A good friend of mine (let's call him Bob) is convinced that unless the GOP puts abortion "aside as its focal point, it simply cannot win and regain power." That's especially interesting in light of Kathleen Parker's latest column, which disses the evangelical wing of the GOP.
Bob's point is that "we've lost a majority of women over this issue as they have become one-issue voters." It's not only liberal women but also others who believe it's simply not the government's business.
Kathleen Parker broadens the point considerably beyond abortion: "The evangelical, right-wing, oogedy-boogedy branch of the GOP is what ails the erstwhile conservative party and will continue to afflict and marginalize its constituents if reckoning doesn't soon cometh." Since the 1980s or so, says Parker, the GOP "has become increasingly beholden to an element that used to be relegated to wooden crates on street corners. … The GOP has surrendered its high ground to its lowest brows. In the process, the party has alienated its non-base constituents."
I'll resist the temptation to respond specifically to Kathleen's uncharitable indictment of us knuckle draggers because I like Kathleen personally and because I want to respond to her and Bob's overlapping contention that certain social conservatives are dragging the party down.
Bob's opinion is largely based on his personal conversations with women, and Kathleen writes, "If one were to eavesdrop on private conservations among the party intelligentsia, one would hear precisely that … armband religion is killing the Republican Party." But do their anecdotal reports justify their conclusions?
2004 exit poll data reveal that President Bush got 55 percent of the male vote and 48 percent of the female vote, while 2008 data show that McCain got 48 percent of the male vote and 43 percent of the female vote. McCain's percentage of the male vote dropped more than his percentage of the female vote, so it's hard to see how alienated women made the difference.
Plus Karl Rove tells us that there were 4.1 million fewer Republicans voting this year than in 2004, some of whom he believed turned independent or Democratic for this election, which might validate Kathleen's thesis, except that Rove says that most of those 4.1 million "simply stayed home."
What's even more interesting is there was an almost identical drop-off (4.1 million) of those voters who attend religious services more than once a week (evangelicals, anyone?).
I'm thinking Bob needs to avoid angry women, and Kathleen should steer clear of those intelligentsia types, for there is another 2008 exit poll gem they might not have seen. Top issues for voters were: economy (63 percent); war in Iraq (10 percent); terrorism (9 percent); and health care (9 percent). It appears that neither abortion nor any other social issue even made honorable mention.
It's not debatable that Obama had a vastly superior organization and "ground game" and did an infinitely better job than McCain of marketing himself and inspiring voters with his charisma and his nebulous message of hope and change. Despite all these advantages, McCain -- largely because of the jolt of enthusiasm he injected into his anemic campaign by naming the conspicuously pro-life Christian Sarah Palin his running mate -- was surging ahead in the national polls right before the subprime meltdown reared its game-changing head. Though Democratic policies and actions mostly caused it, Republicans got the blame -- and McCain was finished.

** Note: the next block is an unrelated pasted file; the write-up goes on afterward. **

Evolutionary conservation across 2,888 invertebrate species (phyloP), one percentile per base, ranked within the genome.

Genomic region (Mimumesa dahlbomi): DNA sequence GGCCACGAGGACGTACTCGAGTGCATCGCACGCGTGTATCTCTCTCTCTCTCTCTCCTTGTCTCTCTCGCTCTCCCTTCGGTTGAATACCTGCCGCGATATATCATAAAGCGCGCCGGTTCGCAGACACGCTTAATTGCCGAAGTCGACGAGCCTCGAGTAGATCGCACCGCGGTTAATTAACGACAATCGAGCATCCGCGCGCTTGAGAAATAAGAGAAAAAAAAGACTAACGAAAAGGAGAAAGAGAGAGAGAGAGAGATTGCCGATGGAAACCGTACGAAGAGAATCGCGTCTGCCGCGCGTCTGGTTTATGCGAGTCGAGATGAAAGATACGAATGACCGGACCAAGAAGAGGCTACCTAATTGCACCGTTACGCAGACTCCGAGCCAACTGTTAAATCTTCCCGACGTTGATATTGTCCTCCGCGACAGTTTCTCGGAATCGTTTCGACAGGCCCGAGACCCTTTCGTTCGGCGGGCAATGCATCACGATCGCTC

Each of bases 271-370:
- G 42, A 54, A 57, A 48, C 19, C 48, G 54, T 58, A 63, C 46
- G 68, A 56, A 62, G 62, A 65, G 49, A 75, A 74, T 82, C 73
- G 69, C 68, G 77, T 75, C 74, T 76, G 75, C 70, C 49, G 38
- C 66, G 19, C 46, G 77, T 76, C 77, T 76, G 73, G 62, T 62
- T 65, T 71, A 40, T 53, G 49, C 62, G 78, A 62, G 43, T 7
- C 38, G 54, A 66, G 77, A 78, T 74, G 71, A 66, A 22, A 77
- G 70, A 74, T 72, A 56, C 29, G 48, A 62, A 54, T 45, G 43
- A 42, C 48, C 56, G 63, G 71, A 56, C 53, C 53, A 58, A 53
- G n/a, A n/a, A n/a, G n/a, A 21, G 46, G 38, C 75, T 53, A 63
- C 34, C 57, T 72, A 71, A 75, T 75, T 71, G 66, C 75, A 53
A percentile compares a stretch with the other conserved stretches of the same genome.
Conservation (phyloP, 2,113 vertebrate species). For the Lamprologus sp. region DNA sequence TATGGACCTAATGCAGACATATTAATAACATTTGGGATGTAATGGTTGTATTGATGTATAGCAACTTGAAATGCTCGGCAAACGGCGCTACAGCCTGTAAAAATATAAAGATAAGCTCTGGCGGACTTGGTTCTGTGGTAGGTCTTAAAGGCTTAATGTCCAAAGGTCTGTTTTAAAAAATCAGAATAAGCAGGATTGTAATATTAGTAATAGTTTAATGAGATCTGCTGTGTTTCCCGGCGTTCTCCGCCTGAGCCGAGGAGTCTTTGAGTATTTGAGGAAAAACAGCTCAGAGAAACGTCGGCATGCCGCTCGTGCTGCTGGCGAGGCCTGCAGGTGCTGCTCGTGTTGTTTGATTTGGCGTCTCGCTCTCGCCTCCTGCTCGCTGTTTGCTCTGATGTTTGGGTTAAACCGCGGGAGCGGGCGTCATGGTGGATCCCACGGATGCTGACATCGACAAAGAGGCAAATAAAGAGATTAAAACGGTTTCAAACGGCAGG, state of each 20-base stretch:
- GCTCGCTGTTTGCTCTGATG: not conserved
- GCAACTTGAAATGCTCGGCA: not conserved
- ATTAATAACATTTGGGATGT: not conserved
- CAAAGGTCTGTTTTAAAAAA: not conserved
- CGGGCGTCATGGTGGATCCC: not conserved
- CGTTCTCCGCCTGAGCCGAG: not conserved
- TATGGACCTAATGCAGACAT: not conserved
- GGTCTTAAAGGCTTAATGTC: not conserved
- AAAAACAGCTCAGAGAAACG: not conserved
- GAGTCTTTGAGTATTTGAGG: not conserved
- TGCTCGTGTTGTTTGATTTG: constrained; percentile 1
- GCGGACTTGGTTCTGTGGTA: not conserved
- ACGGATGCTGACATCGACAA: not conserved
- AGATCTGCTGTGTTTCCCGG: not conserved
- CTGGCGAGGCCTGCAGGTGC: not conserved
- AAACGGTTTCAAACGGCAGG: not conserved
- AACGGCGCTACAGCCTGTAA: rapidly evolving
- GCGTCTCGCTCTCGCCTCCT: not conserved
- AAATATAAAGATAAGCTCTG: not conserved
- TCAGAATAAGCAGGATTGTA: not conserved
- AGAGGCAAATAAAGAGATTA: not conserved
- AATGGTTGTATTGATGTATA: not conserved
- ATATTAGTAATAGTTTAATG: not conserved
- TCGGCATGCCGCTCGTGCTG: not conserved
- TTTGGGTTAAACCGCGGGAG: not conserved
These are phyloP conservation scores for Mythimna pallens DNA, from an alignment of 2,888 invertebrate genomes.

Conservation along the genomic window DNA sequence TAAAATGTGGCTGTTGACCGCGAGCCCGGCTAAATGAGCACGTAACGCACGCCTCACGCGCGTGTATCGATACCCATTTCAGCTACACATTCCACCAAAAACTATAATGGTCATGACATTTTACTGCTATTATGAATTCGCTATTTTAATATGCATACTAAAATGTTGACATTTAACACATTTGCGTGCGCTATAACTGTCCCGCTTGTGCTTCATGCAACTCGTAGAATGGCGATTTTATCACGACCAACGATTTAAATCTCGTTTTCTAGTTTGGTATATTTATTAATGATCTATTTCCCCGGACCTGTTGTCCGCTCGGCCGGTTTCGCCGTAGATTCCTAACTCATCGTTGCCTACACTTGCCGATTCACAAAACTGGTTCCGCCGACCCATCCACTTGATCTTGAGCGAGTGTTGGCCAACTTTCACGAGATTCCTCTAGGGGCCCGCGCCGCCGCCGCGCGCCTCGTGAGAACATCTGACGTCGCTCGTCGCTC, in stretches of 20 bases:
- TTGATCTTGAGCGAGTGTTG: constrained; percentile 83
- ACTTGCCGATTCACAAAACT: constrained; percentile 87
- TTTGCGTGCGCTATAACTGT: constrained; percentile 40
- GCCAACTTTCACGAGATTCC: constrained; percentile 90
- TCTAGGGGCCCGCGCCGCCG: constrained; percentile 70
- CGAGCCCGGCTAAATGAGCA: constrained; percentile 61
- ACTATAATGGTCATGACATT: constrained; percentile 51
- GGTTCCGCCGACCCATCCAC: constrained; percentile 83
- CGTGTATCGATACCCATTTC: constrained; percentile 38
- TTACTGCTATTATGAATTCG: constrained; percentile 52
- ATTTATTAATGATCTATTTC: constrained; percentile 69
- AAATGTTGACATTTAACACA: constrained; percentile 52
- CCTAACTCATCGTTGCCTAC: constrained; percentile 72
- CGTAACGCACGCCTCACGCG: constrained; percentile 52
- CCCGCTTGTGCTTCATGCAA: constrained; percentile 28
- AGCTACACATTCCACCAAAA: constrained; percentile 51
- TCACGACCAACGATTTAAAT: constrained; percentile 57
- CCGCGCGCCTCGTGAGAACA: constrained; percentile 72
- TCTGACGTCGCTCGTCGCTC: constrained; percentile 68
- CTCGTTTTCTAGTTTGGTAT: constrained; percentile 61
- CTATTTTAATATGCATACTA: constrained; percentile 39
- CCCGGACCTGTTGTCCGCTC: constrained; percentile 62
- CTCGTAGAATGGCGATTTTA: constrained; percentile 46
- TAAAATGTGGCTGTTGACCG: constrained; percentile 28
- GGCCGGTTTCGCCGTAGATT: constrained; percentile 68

Considering all those unique factors in 2008, it's premature to say this election represents the emergence of a sustained national power shift in favor of the Democrats -- though admittedly, current demographic trends are problematic for the GOP.
But if social issues were so advantageous for Obama, why did he hide and distort his record on abortion? Why did he not brag about the liberal activist judges he is sure to appoint? Why did he attempt -- other than when he thought his microphone was off in San Francisco -- to paint himself as a mainstream Christian who wants to reduce abortions? Why did mainstream media debate moderators deliberately avoid these issues?
I believe Kathleen is wrong in saying "either the Republican Party needs a new base -- or the nation may need a new party." The opposite is true: The party needs to quit betraying the base, on both social and economic issues.
I do believe some of my fellow Christian conservatives are too single issue-oriented and am appalled that so many stayed home, given the gravity of the stakes in this election. But the fact remains that it was McCain's underemphasis rather than overemphasis of the social issues that cost him Republican votes.
But the far more important answer to Bob and Kathleen is that the Republican Party can no more do without pro-lifers than human beings can survive without hearts. It's who they are. There's already a party stressing economic conservatism nearly to the exclusion of social issues, and the last time I checked, our beloved Libertarians weren't garnering a great percentage of the vote.